Chapter 9 Notes

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9-1 Notes
Naming Ions
Monatomic Ions
Ionic compounds consist of a positive
ion (a metal) bonded to a negative
ion (a nonmetal)
Ex. KBr
Monatomic ions consists of a single
atom that has lost or gained
electron(s)
Ex. Potassium ion lost an electron, while
the Bromide ion gained an electron
Cations
 Cations are positively charged ions that occur
when atoms lose electrons
 The # of electrons lost will correspond to the
group # on the periodic table
 Ex. Sodium in group 1 will lose 1 electron
 Naming Cations – the name is the same as
the element the ion is formed from
 Ex. Sodium forms the sodium cation
 Identify the cation of the following
elements: Ca, Rb, Al, Li, Sr
Anions
 Anions are negatively charged ions that occur
when atoms gain electrons
 Nonmetals in groups 5-7 form anions
 The charge is determined by subtracting 8 from
the group #
Ex. Oxygen is in group 6, therefore, 6-8 = -2
 Naming Anions – the end of the element’s name
changes to –ide
 Ex. Bromine forms the Bromide anion
 Identify the anions of the following elements: P,
Se, I, F, N
Ions of Transition Metals
 Many of the transition metals form more
than 1 cation
 The charges must be determined from the
number of electrons lost
 Ex. Iron can lose 2 electrons and form Fe2+ or
it can lose 3 electrons and form Fe3+
 See Table 9.2 p. 255
Ions of Transition Metals
 There are 2 ways to name these ions
 1. Stock System – uses roman numerals to indicate
the charge on the ion
Ex. Fe2+ is Iron (II) while Fe3+ is Iron (III)
 2. Classical name – uses the Latin form of the
element and a suffix to indicate the charge
The suffix –ous indicates the lower of the 2 charges
The suffix –ic indicates the higher of the 2 charges
Ex. Fe2+ is the ferrous ion while Fe3+ is the ferric ion
 A few transition metals only form 1 ion and these
are named like all other cations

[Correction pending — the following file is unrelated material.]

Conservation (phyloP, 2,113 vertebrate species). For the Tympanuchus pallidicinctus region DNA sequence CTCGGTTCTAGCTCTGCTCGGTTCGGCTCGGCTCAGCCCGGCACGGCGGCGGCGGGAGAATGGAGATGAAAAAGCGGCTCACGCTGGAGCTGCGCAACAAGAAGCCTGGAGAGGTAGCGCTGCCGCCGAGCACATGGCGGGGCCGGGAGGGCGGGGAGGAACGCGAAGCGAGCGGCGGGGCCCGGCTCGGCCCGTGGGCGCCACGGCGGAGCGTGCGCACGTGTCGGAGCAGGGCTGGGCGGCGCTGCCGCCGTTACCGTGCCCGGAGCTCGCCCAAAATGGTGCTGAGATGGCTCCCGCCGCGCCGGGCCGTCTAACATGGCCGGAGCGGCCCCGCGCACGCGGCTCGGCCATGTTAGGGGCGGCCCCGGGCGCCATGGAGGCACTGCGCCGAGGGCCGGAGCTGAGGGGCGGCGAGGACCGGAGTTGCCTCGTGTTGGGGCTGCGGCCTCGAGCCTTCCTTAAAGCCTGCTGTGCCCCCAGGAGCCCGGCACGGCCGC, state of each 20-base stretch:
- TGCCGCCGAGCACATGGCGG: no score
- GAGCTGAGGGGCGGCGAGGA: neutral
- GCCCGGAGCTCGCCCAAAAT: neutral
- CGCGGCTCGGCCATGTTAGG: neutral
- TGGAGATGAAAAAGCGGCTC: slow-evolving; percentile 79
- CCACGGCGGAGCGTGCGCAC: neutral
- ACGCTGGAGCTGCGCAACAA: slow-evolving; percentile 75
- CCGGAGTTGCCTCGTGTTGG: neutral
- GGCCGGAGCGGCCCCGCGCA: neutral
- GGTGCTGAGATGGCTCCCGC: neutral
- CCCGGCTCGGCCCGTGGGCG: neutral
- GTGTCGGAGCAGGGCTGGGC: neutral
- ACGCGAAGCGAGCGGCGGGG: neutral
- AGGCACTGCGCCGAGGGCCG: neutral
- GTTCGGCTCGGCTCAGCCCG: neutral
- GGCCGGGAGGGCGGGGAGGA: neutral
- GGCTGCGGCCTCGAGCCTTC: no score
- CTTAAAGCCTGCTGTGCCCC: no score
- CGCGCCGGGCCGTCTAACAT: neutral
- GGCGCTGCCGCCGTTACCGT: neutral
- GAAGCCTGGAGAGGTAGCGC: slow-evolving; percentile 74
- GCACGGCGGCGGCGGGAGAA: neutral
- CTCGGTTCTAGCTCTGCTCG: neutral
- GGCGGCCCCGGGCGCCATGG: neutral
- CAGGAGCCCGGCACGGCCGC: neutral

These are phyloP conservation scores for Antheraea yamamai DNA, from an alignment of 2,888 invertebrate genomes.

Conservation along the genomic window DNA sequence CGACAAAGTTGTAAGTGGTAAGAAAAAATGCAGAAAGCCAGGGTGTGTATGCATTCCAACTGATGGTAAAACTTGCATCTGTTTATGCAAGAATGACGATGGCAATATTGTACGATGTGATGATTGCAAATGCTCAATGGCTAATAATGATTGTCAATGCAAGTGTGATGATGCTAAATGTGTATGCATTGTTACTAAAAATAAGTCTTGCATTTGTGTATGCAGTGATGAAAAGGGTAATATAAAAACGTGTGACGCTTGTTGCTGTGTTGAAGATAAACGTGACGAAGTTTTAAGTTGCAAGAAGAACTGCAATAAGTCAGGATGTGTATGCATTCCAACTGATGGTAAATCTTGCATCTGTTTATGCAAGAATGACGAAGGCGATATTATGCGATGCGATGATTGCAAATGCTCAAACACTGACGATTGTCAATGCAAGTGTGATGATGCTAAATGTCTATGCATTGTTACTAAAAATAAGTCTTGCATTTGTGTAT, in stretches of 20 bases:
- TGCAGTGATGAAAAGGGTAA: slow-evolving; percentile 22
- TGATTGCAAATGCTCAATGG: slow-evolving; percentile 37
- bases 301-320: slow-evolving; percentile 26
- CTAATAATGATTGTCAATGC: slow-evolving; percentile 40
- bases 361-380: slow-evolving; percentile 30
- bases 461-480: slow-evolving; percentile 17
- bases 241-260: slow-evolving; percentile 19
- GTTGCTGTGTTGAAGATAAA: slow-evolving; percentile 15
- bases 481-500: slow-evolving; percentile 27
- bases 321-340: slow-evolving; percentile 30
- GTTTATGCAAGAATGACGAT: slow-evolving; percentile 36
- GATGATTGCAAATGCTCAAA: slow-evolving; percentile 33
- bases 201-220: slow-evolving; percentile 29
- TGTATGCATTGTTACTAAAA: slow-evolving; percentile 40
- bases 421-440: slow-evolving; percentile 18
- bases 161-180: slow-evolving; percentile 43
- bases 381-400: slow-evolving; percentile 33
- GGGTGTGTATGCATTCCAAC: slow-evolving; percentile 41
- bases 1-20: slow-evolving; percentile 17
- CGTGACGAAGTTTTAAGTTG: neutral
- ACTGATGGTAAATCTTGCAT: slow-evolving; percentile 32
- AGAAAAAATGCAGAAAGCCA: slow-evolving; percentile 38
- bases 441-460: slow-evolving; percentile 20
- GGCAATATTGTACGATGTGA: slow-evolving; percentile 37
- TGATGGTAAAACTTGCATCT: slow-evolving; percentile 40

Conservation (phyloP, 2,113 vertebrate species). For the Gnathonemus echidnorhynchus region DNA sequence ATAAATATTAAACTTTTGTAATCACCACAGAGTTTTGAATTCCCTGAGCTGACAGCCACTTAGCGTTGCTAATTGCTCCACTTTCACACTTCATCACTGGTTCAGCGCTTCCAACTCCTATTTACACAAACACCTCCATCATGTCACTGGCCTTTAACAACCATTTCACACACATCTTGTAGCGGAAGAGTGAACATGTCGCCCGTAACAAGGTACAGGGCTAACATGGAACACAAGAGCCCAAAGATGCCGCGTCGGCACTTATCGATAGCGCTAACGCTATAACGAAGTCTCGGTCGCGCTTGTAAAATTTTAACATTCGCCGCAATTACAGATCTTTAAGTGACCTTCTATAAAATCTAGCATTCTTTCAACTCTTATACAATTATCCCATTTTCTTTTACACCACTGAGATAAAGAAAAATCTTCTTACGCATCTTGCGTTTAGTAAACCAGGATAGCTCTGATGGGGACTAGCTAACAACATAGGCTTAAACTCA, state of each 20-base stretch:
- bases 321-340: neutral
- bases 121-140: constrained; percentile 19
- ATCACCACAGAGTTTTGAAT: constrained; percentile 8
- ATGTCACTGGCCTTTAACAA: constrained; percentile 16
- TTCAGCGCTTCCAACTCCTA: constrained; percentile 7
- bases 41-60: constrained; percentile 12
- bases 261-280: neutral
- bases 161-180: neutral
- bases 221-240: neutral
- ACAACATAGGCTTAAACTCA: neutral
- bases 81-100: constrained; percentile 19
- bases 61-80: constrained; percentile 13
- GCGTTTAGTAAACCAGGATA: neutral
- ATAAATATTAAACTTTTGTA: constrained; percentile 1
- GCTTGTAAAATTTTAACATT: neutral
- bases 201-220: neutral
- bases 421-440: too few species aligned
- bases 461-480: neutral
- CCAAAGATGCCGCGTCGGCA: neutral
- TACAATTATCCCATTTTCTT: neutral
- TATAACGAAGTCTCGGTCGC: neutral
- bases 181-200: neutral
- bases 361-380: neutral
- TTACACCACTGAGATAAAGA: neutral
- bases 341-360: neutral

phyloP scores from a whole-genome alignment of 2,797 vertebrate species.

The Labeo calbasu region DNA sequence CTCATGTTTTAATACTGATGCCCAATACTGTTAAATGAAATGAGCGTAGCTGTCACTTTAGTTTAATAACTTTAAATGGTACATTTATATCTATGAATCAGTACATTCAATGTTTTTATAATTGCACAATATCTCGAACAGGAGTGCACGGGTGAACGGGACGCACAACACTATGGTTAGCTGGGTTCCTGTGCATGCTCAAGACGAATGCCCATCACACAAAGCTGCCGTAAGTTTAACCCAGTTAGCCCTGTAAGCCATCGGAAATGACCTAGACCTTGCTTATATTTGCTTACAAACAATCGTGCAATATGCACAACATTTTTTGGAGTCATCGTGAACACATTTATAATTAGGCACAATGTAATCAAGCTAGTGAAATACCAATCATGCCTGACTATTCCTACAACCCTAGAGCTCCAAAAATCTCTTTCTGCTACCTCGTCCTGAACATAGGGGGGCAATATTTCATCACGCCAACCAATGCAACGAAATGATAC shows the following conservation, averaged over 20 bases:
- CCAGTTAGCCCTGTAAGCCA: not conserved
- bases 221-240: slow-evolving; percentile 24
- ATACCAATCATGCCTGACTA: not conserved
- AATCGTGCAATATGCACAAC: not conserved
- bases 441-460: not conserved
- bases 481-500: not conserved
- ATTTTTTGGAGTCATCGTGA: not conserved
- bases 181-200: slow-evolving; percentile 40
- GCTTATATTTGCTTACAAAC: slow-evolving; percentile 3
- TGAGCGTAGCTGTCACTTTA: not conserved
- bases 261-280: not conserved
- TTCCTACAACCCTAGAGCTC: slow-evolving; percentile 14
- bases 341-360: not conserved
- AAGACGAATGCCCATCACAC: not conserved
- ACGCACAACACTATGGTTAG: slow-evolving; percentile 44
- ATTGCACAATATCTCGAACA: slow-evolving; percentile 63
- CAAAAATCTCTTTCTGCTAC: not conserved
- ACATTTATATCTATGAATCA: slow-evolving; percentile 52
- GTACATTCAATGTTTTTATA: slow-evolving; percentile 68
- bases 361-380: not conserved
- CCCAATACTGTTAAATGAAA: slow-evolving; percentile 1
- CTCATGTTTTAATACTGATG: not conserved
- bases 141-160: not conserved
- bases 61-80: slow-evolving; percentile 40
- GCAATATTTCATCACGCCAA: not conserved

 Ex. Silver (Ag+), Zinc (Zn2+)
Polyatomic Ions
 Polyatomic ions are composed of more than
1 atom
 Ex. Nitrate (NO3-) consists of both nitrogen
and oxygen
 The names of most polyatomic ions end in
-ite or –ate
 The use of –ite or –ate as the ending
usually depends on the # of Oxygen atoms
in the ion
 Ex. Nitrate (NO3-) has more oxygen atoms
while Nitrite (NO2-) has less oxygen atoms
Polyatomic Ions
 If the formula for a polyatomic ion begins
with an H it includes a H+
The charge is the sum of the two ions
Ex. Hydrogen carbonate (HCO3-) is the sum of H+
and CO32-
 Most polyatomic ions are negatively charged
The 1 exception is NH4+ which is ammonium
 See Table 9.3 p. 257
9-2 Notes
Naming and Writing Formulas for Ionic Compounds
Naming Binary Ionic Compounds
 A binary compound is composed of 2 elements and
can either be ionic or molecular
 1st step in naming an ionic compound is making sure
it is composed of a monatomic metal cation and a
monatomic nonmetal anion
 When naming, simply place the cation name first
followed by the anion name
 Ex. KBr is Potassium bromide, while Na2O is sodium
oxide
 When the cation is a transition metal with more than
1 charge, you must indicate which ion is being used
 Ex. Cu2O is Copper (I) oxide, while CuO is Copper (II)
oxide
Writing Formulas for Binary Ionic
Compounds
 Step 1: Write the symbol of the cation and then
the anion.
 Step 2: Add whatever subscripts are needed to
balance the charges
 Make sure the subscripts are reduced
 There are two methods to balance charges
 1. Find the least common multiple of the charges
 2. The crisscross method: the numerical value of
the charge of each ion is crossed over and
becomes the subscript for the other ion
 Write the formulas for the following: Iron (III)